There are several possible causes of Sickled Feet, also known as ‘Ballet dancer feet’. The structure of the bones in the feet and their characteristics as well as the mechanics can be inherited. There are also other external factors that can contribute to Sickled Feet. Some of them might surprise you.
Sickled Feet Causes
One of the most common causes of sickled feet is genetic. This means that the shape and the way in which the foot is arched can be inherited. For example, runners with a higher arch tend to be more prone to Sickled Feet than other athletes.
Examples of genetic (inherited) traits that can influence supination or sickled feet are stability, ankle width, foot length and possible differences in leg length.
The same is true for dancers, but even more so for those who naturally have a lower back and a lower back arch.
Sickle feet can also be caused by wrong footwear and the design of your shoes can affect your feet. A better designed shoe, for example, should provide sufficient support for the soft tissue of the foot. Remember that your feet are not flat, but have a certain curvature. Special shoes can help protect the foot from the impact of hard, flat surfaces. Shoe designs for certain activities such as running, climbing, walking and dancing can provide much-needed support for the arch.
Sometimes the cause of sickled feet in people or do sports or dancers is due to technique and poor execution. Improper form during exercise or poor technique can cause the body to lose balance. Note that there are some movements and actions that require certain parts of the body to work together. Examples are walking, running, jumping and others. When certain parts of a body are misaligned, other parts are involved and forced to work harder to maintain balance and correct posture.
When this happens, other muscles and bones have to work harder – in other words, they have to overcompensate. The soft tissues of the body are also affected. This can lead to injuries such as sickled feet. If you have an old injury, it can contribute to weakness and bone instability.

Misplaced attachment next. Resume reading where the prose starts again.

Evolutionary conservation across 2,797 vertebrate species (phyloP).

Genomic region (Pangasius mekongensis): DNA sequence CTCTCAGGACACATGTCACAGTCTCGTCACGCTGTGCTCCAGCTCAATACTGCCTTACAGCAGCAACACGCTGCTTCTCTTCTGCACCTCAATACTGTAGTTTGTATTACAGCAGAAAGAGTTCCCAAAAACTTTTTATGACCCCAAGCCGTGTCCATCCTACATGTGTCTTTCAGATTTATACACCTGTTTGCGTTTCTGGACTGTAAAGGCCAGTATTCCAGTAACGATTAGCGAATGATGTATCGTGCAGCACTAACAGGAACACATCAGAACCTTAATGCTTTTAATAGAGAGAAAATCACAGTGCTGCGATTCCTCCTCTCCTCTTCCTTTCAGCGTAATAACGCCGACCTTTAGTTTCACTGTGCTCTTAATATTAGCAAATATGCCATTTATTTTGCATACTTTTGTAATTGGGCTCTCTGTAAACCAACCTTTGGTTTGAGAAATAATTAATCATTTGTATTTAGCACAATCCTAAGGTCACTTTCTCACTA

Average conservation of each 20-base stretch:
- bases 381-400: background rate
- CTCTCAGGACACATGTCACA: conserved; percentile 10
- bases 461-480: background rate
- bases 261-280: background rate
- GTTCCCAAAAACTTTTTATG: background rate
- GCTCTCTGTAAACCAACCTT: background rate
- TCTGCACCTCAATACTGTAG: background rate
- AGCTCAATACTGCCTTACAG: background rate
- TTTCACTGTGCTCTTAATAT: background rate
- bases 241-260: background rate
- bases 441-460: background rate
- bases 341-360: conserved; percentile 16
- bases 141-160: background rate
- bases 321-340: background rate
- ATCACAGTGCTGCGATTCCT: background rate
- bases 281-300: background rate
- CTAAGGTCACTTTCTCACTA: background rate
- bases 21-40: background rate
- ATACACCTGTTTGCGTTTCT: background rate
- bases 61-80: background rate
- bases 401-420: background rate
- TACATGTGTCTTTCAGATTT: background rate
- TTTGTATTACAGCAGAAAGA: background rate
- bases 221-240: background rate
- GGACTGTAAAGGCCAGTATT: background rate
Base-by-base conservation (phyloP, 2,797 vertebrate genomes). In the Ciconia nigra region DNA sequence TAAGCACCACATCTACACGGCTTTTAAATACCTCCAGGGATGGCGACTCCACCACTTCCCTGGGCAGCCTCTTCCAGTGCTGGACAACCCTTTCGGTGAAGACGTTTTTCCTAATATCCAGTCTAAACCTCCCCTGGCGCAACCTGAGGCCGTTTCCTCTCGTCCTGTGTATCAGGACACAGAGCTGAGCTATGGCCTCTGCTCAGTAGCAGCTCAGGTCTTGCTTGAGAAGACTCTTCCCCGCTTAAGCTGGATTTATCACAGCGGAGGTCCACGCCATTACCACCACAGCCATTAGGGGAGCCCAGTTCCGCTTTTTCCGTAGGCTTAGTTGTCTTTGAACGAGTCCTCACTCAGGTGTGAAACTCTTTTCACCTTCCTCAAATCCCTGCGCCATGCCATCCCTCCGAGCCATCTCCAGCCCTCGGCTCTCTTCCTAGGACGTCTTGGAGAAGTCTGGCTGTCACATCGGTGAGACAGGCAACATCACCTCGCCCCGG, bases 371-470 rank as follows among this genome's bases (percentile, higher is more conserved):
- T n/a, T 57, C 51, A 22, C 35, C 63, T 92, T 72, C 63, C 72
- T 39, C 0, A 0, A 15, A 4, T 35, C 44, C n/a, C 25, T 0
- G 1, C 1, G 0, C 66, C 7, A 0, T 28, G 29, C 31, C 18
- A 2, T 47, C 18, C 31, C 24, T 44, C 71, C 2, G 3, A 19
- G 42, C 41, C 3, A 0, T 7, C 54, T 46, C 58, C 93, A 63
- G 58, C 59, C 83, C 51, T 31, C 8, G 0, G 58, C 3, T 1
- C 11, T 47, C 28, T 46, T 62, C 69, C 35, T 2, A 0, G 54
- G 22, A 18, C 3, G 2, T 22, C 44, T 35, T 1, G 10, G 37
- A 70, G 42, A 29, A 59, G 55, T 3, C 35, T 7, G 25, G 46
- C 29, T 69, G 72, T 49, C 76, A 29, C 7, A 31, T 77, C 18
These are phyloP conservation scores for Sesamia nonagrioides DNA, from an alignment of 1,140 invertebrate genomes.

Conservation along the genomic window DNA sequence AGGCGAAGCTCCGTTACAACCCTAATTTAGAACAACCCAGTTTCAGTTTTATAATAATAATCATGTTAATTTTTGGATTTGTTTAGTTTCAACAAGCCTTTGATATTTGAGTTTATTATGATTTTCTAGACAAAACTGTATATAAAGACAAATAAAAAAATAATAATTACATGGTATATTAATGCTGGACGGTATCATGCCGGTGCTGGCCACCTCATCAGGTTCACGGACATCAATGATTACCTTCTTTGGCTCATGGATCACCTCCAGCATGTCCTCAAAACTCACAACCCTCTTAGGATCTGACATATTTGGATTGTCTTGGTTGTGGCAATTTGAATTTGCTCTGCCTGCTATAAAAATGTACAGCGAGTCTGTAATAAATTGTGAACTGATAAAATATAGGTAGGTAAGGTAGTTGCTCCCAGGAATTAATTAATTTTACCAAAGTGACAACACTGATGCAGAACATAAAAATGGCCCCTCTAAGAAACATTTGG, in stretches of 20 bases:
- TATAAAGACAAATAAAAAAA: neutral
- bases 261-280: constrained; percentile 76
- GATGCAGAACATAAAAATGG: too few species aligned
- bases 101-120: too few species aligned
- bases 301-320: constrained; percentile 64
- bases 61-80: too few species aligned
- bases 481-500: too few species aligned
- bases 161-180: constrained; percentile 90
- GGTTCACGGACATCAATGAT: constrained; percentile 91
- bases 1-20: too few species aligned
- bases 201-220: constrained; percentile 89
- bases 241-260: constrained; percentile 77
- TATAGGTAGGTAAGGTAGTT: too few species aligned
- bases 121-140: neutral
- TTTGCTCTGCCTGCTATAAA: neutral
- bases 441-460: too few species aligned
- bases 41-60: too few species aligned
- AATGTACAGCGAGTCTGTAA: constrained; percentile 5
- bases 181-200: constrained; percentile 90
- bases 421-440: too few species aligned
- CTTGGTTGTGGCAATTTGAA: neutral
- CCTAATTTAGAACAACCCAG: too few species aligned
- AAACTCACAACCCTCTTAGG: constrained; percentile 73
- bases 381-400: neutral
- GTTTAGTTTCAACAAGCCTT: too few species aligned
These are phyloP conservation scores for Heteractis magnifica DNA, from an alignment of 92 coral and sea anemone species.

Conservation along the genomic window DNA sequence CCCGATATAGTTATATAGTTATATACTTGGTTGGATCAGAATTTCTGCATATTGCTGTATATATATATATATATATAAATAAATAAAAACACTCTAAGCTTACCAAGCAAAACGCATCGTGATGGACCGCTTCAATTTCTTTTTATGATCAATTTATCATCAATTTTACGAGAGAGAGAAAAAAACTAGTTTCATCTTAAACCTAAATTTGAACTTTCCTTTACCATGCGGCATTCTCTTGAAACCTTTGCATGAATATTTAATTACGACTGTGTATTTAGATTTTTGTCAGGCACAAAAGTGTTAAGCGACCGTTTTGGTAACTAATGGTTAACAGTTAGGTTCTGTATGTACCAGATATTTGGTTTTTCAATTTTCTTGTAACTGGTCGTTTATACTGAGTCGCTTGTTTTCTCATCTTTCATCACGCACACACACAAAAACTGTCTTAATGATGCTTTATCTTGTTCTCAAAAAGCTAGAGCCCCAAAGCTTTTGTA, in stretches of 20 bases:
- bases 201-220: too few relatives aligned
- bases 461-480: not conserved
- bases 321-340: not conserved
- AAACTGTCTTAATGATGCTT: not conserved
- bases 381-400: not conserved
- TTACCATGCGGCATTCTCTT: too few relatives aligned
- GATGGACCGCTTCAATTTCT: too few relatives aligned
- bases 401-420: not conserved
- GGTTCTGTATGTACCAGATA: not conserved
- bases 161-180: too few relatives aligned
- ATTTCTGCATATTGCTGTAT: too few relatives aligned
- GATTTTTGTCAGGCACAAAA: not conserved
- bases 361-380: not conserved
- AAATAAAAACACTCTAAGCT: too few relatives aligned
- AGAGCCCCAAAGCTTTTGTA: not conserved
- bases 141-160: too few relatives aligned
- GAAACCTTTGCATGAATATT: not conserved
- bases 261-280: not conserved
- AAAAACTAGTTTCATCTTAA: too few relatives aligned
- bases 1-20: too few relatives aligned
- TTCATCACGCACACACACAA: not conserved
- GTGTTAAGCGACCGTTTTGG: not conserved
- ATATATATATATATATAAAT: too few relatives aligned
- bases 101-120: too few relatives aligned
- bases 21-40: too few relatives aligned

Of course, there are other possible causes that may contribute to this disease, including:
- prolonged standing
- restriction of the range of motion of the feet
- constant effects of the feet on hard surfaces
- a sedentary lifestyle
- pathological behaviour
- ankle instability
Ballet Dancer Feet
Dance historian Cyril W. Beaumont (and Stanislas Idzikowski) described in his masterpiece ‘The Cecchetti Method of Classical Ballet: Theory and Technique’ the correct foot position for ballet dancers. He said that a dancer’s foot should be extended as far as possible with instep force and peak force.
It is a serious mistake for a dancer to push their foot outwards and point his heel backwards. The dancer’s foot is crescent, the toes curved and the heel lowered. This position distorts the continuous line of sight that runs from her shins to her foot.
Dance teachers have broadened Cecchetti’s classical definition. Sarah Arnold, a ballet teacher with 30 years experience, explains that sickled feet happens in dance moves, positions, releases, retirements, elevates, glissades, jets, you name it. Every time a dancer points their foot from the bar into the air or onto the floor, it is sickle. Sickle feet are not uncommon, she says.
Arnold created the YouTube series ‘#Endsickledfeet’ to educate dancers about the problem. The correct foot position starts on the back. Arnold says rotating the foot doesn’t have to start at the knee or ankle. Training builds strength, deepens the technical understanding of the dancers and develops body awareness.
Dance training is also important to understand and prevent sickled feet. New dancers need to develop awareness of their foot-oriented position, a skill called proprioception. Research shows that professional ballet dancers develop an awareness of the position of their ankles, knees and hip joints which allows them to move freely. Without developing this awareness, dancers cannot feel where they are and perform movements correctly. With proper training, the dancers sharpen their ability to sense where their limbs are and where not.
Sickled feet can occur when a dancer is not strong enough to hold the feet in the correct position. With time and training, dancers can build strong limbs, legs, ankles and foot muscles so sickled feet are less of a problem. There are studies of professional dancers who have spent years developing strength and skills to avoid sickled feet and jump much faster than athletes with little or no dance training.
Studies have shown that the biomechanics of the ankles change in a way that can lead to injury when dancers are exhausted by repeated jumps. Dancers should concentrate on developing their core stability to build endurance and prevent lower body injuries.
If a trainer, ballet teacher or parent notices that a dancer has sickled feet, they should recommend seeing a physiotherapist who has experience in treating dancers. Early intervention can help prevent ankle stress and is crucial for the prevention of further injury. In younger dancers, physiotherapists can work with dancers to pick up subtle insights, identify problems and correct habits.